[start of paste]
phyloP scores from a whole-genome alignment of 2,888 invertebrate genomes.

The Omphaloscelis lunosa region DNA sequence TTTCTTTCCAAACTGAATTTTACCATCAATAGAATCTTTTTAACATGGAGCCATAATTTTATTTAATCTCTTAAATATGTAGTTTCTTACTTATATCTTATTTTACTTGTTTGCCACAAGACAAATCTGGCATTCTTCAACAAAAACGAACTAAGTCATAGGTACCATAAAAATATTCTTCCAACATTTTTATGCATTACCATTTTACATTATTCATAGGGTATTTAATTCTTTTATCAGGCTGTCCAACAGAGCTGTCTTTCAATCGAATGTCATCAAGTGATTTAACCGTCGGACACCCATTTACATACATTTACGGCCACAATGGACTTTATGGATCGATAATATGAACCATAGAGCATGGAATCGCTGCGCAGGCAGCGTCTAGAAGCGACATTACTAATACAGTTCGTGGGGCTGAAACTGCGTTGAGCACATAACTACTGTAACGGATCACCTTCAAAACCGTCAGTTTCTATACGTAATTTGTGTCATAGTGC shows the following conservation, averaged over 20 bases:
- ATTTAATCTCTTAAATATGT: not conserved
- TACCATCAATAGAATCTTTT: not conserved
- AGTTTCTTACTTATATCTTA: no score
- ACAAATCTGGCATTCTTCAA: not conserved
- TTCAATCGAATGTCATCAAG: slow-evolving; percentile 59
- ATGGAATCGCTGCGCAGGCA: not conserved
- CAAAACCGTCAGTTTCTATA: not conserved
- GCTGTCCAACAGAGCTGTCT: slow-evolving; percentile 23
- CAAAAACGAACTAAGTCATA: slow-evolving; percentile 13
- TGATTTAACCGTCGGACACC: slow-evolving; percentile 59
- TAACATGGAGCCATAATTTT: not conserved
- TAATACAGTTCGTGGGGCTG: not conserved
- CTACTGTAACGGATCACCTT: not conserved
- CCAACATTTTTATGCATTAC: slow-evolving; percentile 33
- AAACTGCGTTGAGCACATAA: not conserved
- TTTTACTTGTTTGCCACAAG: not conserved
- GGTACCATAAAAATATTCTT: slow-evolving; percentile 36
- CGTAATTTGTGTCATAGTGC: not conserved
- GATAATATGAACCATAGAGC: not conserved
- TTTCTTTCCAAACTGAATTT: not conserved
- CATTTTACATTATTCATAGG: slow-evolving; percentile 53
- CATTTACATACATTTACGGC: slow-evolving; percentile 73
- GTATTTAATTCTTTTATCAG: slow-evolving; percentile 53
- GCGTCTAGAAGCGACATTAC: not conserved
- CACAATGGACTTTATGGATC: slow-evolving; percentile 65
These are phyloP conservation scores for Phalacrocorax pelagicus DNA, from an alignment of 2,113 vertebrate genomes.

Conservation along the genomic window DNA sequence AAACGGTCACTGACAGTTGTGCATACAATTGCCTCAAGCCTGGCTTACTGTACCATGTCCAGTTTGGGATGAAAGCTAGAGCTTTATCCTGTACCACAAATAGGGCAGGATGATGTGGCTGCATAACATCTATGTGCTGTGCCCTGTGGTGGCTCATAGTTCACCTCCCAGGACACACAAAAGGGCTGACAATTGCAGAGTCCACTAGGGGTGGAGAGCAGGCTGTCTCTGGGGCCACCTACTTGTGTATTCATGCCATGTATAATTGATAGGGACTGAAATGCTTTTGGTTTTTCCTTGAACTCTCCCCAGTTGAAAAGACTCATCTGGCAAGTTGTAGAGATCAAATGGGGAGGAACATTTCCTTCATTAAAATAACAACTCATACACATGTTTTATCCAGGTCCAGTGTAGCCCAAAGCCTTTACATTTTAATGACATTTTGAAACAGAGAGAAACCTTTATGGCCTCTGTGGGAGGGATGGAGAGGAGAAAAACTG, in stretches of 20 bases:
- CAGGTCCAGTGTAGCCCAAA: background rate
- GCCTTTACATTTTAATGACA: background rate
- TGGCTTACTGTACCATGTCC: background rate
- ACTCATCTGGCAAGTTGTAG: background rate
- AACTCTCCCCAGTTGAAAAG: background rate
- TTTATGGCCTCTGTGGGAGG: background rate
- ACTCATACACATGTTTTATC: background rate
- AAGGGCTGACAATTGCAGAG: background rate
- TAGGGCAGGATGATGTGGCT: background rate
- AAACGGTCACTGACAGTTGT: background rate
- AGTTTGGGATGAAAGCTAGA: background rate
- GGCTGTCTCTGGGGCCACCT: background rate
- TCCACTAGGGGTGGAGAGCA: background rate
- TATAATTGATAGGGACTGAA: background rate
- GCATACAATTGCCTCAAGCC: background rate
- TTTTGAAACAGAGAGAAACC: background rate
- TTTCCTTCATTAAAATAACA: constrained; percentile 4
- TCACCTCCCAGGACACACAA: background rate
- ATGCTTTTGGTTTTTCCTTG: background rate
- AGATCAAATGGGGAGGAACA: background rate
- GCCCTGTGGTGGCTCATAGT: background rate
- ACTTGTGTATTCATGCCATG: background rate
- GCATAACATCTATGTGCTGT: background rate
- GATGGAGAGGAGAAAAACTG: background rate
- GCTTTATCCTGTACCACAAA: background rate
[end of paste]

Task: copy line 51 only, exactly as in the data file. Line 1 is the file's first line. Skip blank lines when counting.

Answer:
- ACTTGTGTATTCATGCCATG: background rate